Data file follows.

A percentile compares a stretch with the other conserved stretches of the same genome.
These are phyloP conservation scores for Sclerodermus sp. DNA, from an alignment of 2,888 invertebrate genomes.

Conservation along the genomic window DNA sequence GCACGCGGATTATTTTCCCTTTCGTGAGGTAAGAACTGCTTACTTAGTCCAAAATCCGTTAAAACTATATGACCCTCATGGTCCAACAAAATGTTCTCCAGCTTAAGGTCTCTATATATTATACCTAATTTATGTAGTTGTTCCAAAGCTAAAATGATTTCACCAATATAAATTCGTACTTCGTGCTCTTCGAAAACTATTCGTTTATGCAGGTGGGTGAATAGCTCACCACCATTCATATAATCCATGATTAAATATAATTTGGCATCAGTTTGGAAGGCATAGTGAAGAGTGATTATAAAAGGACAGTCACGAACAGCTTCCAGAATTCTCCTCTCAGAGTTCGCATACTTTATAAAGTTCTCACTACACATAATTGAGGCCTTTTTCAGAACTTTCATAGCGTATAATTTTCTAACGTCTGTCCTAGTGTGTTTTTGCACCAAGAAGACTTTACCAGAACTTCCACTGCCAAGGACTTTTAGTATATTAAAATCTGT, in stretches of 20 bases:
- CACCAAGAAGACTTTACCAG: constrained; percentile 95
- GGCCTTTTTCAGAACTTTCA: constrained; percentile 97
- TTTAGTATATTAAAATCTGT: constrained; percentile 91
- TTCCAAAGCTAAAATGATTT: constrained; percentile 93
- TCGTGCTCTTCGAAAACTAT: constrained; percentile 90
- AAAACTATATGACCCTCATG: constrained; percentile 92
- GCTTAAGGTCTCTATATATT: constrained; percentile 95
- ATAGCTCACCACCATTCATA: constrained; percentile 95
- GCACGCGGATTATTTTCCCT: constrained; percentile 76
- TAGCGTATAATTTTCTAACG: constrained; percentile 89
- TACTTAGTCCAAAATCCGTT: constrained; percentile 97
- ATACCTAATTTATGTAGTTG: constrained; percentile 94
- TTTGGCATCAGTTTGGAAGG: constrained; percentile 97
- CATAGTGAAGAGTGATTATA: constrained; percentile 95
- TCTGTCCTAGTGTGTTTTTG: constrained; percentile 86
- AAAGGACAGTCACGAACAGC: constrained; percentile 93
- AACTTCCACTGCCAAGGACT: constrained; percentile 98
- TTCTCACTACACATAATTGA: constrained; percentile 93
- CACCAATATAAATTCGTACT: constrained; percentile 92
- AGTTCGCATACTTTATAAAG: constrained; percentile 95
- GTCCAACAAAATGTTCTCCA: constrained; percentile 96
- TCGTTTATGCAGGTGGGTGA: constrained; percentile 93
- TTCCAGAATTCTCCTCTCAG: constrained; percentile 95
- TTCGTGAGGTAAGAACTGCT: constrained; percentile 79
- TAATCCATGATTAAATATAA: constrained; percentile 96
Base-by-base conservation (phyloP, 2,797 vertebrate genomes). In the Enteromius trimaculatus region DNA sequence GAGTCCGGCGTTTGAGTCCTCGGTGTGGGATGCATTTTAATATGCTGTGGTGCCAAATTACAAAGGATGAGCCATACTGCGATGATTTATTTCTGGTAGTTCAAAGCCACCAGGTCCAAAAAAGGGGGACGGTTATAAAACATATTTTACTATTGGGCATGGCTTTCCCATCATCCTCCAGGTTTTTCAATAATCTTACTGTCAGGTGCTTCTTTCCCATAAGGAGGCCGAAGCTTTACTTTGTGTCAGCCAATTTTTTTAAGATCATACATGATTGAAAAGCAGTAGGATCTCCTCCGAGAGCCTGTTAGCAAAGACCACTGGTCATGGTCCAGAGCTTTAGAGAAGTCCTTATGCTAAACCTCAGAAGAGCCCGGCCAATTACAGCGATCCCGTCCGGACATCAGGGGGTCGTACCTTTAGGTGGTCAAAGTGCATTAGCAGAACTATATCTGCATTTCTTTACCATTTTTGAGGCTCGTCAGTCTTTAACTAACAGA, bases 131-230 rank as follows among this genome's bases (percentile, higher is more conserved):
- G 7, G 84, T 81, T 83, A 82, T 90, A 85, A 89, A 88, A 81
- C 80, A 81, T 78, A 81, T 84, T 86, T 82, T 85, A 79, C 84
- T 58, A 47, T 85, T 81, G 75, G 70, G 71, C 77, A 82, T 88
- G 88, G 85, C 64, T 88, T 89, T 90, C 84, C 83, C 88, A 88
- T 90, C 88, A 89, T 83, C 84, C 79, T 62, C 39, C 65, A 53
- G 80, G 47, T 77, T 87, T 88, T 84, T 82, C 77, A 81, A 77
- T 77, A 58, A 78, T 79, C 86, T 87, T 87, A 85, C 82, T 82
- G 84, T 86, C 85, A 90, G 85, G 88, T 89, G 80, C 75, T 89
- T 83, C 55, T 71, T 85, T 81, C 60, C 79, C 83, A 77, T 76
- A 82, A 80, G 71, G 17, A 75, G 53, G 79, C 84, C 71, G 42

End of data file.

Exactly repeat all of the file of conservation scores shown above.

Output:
A percentile compares a stretch with the other conserved stretches of the same genome.
These are phyloP conservation scores for Sclerodermus sp. DNA, from an alignment of 2,888 invertebrate genomes.

Conservation along the genomic window DNA sequence GCACGCGGATTATTTTCCCTTTCGTGAGGTAAGAACTGCTTACTTAGTCCAAAATCCGTTAAAACTATATGACCCTCATGGTCCAACAAAATGTTCTCCAGCTTAAGGTCTCTATATATTATACCTAATTTATGTAGTTGTTCCAAAGCTAAAATGATTTCACCAATATAAATTCGTACTTCGTGCTCTTCGAAAACTATTCGTTTATGCAGGTGGGTGAATAGCTCACCACCATTCATATAATCCATGATTAAATATAATTTGGCATCAGTTTGGAAGGCATAGTGAAGAGTGATTATAAAAGGACAGTCACGAACAGCTTCCAGAATTCTCCTCTCAGAGTTCGCATACTTTATAAAGTTCTCACTACACATAATTGAGGCCTTTTTCAGAACTTTCATAGCGTATAATTTTCTAACGTCTGTCCTAGTGTGTTTTTGCACCAAGAAGACTTTACCAGAACTTCCACTGCCAAGGACTTTTAGTATATTAAAATCTGT, in stretches of 20 bases:
- CACCAAGAAGACTTTACCAG: constrained; percentile 95
- GGCCTTTTTCAGAACTTTCA: constrained; percentile 97
- TTTAGTATATTAAAATCTGT: constrained; percentile 91
- TTCCAAAGCTAAAATGATTT: constrained; percentile 93
- TCGTGCTCTTCGAAAACTAT: constrained; percentile 90
- AAAACTATATGACCCTCATG: constrained; percentile 92
- GCTTAAGGTCTCTATATATT: constrained; percentile 95
- ATAGCTCACCACCATTCATA: constrained; percentile 95
- GCACGCGGATTATTTTCCCT: constrained; percentile 76
- TAGCGTATAATTTTCTAACG: constrained; percentile 89
- TACTTAGTCCAAAATCCGTT: constrained; percentile 97
- ATACCTAATTTATGTAGTTG: constrained; percentile 94
- TTTGGCATCAGTTTGGAAGG: constrained; percentile 97
- CATAGTGAAGAGTGATTATA: constrained; percentile 95
- TCTGTCCTAGTGTGTTTTTG: constrained; percentile 86
- AAAGGACAGTCACGAACAGC: constrained; percentile 93
- AACTTCCACTGCCAAGGACT: constrained; percentile 98
- TTCTCACTACACATAATTGA: constrained; percentile 93
- CACCAATATAAATTCGTACT: constrained; percentile 92
- AGTTCGCATACTTTATAAAG: constrained; percentile 95
- GTCCAACAAAATGTTCTCCA: constrained; percentile 96
- TCGTTTATGCAGGTGGGTGA: constrained; percentile 93
- TTCCAGAATTCTCCTCTCAG: constrained; percentile 95
- TTCGTGAGGTAAGAACTGCT: constrained; percentile 79
- TAATCCATGATTAAATATAA: constrained; percentile 96
Base-by-base conservation (phyloP, 2,797 vertebrate genomes). In the Enteromius trimaculatus region DNA sequence GAGTCCGGCGTTTGAGTCCTCGGTGTGGGATGCATTTTAATATGCTGTGGTGCCAAATTACAAAGGATGAGCCATACTGCGATGATTTATTTCTGGTAGTTCAAAGCCACCAGGTCCAAAAAAGGGGGACGGTTATAAAACATATTTTACTATTGGGCATGGCTTTCCCATCATCCTCCAGGTTTTTCAATAATCTTACTGTCAGGTGCTTCTTTCCCATAAGGAGGCCGAAGCTTTACTTTGTGTCAGCCAATTTTTTTAAGATCATACATGATTGAAAAGCAGTAGGATCTCCTCCGAGAGCCTGTTAGCAAAGACCACTGGTCATGGTCCAGAGCTTTAGAGAAGTCCTTATGCTAAACCTCAGAAGAGCCCGGCCAATTACAGCGATCCCGTCCGGACATCAGGGGGTCGTACCTTTAGGTGGTCAAAGTGCATTAGCAGAACTATATCTGCATTTCTTTACCATTTTTGAGGCTCGTCAGTCTTTAACTAACAGA, bases 131-230 rank as follows among this genome's bases (percentile, higher is more conserved):
- G 7, G 84, T 81, T 83, A 82, T 90, A 85, A 89, A 88, A 81
- C 80, A 81, T 78, A 81, T 84, T 86, T 82, T 85, A 79, C 84
- T 58, A 47, T 85, T 81, G 75, G 70, G 71, C 77, A 82, T 88
- G 88, G 85, C 64, T 88, T 89, T 90, C 84, C 83, C 88, A 88
- T 90, C 88, A 89, T 83, C 84, C 79, T 62, C 39, C 65, A 53
- G 80, G 47, T 77, T 87, T 88, T 84, T 82, C 77, A 81, A 77
- T 77, A 58, A 78, T 79, C 86, T 87, T 87, A 85, C 82, T 82
- G 84, T 86, C 85, A 90, G 85, G 88, T 89, G 80, C 75, T 89
- T 83, C 55, T 71, T 85, T 81, C 60, C 79, C 83, A 77, T 76
- A 82, A 80, G 71, G 17, A 75, G 53, G 79, C 84, C 71, G 42